ARCHIVE - Barry Reese's Guide to Unity 2000

During the Unity 2000 series (1999-2000), originally planned to be six issues,
Barry Reese maintained a very nice issue-by-issue guide online.

Unity 2000 and all other Acclaim comics were cancelled in December 2000 after Unity 2000 #3.

Thanks go out to Barry for allowing this archive of his Guide to UNITY 2000...

This series brings back the original Valiant Heroes and is written by Jim Shooter, with art by Jim Starlin. Considering the monumental nature of this series, I'll be analyzing each issue in-depth. At the bottom of the page is a cover gallery.

ISSUE NUMBER ONE : The limited series kicks off with a bang, as the Master Darque of VH-2 (the second Valiant Universe) embarks on a plan to grant the dead dominance over the living throughout the multiverse. To this end, he and his sister Sandria have moved into the Lost Land in order to bring about his "hegemony of death." Having realized that only a Jack Boniface could prevent his plan, Darque has slaughtered Bonifaces throughout the multiverse -- but, unknown to him, he has missed one. The Jack Boniface from the original Shadowman series had been saved from death by his lover Elya and taken to the 41st Century. When Solar learns of the threat, he gathers together many of the world's heroes (Magnus, X-O Manowar, Eternal Warrior, the Harbinger kids, Bloodshot, Geoff the Geomancer, and Archer & Armstrong) and takes them into the Lost Land. After a battle with a Darque-enhanced Sandria and a legion of zombies, the heroes realize that all might be lost as Darque's final plan moves into action. The sudden arrival of Shadowman (Jack), however, saves the day -- though it costs Jack his life. Darque and Sandria escape, but Solar knows that their threat will return.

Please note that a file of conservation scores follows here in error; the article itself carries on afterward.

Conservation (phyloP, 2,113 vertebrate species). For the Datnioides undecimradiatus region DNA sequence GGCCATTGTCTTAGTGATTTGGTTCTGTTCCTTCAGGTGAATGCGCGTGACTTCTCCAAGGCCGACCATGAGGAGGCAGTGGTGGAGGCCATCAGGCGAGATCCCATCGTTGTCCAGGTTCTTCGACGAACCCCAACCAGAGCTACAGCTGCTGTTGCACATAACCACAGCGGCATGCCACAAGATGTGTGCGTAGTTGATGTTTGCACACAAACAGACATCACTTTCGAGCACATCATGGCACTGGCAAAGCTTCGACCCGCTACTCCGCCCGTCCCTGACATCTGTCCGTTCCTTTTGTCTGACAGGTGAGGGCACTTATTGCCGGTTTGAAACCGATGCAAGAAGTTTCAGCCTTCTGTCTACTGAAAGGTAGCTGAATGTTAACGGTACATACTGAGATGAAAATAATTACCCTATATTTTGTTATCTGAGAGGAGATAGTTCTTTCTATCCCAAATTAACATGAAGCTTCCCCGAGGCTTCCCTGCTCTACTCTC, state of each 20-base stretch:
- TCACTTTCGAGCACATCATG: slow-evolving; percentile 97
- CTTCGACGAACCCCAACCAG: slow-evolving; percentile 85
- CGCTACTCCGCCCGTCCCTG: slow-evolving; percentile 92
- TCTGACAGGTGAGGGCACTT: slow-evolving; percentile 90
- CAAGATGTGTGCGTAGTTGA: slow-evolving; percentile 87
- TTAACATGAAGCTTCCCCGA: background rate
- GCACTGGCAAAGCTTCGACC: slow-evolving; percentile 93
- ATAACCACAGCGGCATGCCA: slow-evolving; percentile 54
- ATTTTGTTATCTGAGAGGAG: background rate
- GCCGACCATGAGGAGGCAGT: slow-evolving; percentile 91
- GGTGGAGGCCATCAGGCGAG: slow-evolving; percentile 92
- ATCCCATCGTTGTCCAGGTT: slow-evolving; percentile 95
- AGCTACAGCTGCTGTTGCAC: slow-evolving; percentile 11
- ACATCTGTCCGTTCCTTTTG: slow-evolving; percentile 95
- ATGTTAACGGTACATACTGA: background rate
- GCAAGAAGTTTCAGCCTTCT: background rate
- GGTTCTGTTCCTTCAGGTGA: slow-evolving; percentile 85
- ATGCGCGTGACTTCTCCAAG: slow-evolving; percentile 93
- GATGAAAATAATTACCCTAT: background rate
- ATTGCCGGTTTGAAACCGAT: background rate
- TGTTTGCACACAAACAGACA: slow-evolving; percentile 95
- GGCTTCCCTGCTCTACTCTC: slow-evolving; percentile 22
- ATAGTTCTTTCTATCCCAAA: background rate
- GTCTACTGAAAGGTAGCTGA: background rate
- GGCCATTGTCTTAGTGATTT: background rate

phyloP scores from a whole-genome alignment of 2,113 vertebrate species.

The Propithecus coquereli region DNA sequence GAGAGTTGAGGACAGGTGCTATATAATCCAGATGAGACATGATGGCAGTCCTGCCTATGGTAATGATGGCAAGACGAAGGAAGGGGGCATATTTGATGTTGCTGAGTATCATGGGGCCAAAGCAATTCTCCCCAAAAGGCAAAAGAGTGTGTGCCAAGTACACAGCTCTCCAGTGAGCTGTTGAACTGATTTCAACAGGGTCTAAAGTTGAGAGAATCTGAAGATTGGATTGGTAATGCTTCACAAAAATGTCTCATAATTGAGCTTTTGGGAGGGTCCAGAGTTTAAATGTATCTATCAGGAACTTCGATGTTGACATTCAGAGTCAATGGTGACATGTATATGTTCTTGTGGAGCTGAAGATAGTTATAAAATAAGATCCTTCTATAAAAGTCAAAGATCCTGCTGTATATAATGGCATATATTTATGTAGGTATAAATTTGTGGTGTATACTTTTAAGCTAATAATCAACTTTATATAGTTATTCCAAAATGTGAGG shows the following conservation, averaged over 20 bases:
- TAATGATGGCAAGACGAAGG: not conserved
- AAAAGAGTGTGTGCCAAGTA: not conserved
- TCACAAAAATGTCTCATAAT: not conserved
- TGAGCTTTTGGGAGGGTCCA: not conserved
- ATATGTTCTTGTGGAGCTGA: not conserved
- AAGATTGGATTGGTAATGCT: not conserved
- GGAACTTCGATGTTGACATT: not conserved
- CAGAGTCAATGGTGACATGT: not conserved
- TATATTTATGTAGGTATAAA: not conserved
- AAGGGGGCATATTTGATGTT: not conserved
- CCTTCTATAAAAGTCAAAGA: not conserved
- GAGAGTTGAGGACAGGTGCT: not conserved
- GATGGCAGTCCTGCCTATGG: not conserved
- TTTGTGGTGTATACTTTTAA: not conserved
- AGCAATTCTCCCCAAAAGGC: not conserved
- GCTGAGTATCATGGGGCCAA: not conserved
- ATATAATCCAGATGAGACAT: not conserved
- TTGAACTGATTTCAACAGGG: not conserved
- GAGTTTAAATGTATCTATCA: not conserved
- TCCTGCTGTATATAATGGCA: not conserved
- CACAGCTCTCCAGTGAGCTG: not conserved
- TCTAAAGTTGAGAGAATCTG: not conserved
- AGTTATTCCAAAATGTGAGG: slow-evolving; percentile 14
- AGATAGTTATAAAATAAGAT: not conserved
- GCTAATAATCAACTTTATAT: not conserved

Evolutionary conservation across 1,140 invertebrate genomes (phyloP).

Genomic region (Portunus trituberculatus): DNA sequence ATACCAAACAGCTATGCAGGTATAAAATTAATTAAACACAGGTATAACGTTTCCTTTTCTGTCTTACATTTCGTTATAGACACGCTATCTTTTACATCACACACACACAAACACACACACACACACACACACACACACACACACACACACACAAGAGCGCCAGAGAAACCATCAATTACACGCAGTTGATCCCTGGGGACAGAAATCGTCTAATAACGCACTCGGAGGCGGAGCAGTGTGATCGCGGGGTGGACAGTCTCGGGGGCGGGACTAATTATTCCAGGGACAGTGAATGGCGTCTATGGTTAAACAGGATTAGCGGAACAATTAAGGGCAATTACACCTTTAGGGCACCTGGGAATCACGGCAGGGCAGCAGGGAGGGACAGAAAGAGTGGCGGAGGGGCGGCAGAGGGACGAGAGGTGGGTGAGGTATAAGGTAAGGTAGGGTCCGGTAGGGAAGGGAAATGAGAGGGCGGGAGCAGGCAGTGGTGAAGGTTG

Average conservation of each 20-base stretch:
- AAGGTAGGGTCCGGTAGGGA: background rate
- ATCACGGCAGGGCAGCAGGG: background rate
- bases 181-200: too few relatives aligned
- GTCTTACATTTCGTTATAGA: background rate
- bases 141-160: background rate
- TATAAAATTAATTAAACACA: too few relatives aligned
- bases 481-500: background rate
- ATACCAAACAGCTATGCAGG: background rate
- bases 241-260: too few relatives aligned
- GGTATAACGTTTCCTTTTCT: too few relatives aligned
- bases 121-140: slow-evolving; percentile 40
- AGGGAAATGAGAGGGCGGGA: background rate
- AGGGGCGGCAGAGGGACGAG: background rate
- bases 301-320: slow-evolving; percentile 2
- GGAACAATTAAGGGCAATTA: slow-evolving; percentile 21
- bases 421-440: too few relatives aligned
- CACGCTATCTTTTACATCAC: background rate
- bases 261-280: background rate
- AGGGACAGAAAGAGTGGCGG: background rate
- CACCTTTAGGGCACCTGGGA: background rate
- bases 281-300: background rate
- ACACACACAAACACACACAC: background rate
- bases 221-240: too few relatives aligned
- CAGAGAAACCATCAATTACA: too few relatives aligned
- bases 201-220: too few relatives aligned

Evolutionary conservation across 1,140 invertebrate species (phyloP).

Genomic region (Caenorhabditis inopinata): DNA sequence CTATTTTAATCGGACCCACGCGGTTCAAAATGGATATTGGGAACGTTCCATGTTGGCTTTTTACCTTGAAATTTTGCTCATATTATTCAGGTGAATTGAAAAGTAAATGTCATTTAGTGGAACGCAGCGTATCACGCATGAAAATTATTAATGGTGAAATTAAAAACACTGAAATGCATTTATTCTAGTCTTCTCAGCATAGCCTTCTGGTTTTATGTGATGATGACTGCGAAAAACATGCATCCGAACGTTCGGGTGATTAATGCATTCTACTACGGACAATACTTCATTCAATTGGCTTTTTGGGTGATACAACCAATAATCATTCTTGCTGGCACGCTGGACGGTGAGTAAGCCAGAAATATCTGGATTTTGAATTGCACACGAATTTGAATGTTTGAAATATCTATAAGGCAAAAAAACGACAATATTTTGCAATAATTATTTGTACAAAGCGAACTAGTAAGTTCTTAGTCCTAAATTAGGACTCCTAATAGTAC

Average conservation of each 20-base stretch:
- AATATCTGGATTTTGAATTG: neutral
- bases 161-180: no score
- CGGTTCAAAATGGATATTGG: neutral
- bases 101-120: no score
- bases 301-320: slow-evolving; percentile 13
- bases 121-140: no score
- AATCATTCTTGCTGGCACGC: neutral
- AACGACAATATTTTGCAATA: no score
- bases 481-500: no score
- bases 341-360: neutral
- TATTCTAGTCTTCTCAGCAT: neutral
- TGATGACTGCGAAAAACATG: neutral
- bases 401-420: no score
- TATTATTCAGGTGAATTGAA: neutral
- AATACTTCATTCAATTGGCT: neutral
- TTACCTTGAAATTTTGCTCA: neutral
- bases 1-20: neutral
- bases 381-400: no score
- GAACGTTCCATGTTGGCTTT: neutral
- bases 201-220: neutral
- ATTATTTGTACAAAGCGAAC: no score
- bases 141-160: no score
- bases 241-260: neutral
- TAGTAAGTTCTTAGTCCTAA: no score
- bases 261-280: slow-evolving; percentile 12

While I personally hate the fact that Shooter chooses to write these characters like they never advanced past Unity (which is when Shooter stopped writing them back in '92 or so), it was good to see them again. I've always liked multiverses, so the general theme of this series is fine with me -- though I dread the merged universe and this sort of thing (the merging of multiple realities) has become cliche since the Crisis on Infinite Earths series was published by DC Comics back in 1985. The final death of Jack Boniface wasn't quite as touching as I would have liked but overall I'd give this issue a somewhat uncertain thumb's up.

ISSUE NUMBER TWO : This issue is a major improvement over the first. Primarily a Solar story, this issue features a major turning point in the series. Phil Seleski (the VH1 Solar) discusses the nature of the multiverse with his girlfriend Gayle -- apparently each of the 'copies' is more and more removed from the original, resulting in universes that aren't steeped in reality like VH1. This is once again Shooter's way of criticizing the Valiant comics published after he was forced out. Solar seeks out Erica Pierce (Mothergod, from the original Unity series) and asks her how and why she sought to merge all realities. Deciding that she was right, Solar makes the decision to wipe out all realities save his. Darque, not pleased with this, seeks help from Lucifer Morningstar. Morningstar is quite a character -- basically the Judeo-Christian Devil, he lives in the suburbs with his wife and daughter. Morningstar helps Darque find the creature that lives at the heart of all reality -- a big, bloated monster that feeds off the multiversal energy. Darque tries to strike at Solar, resulting in the death of Gayle. Solar reananimates her, but promises that Darque is going to pay.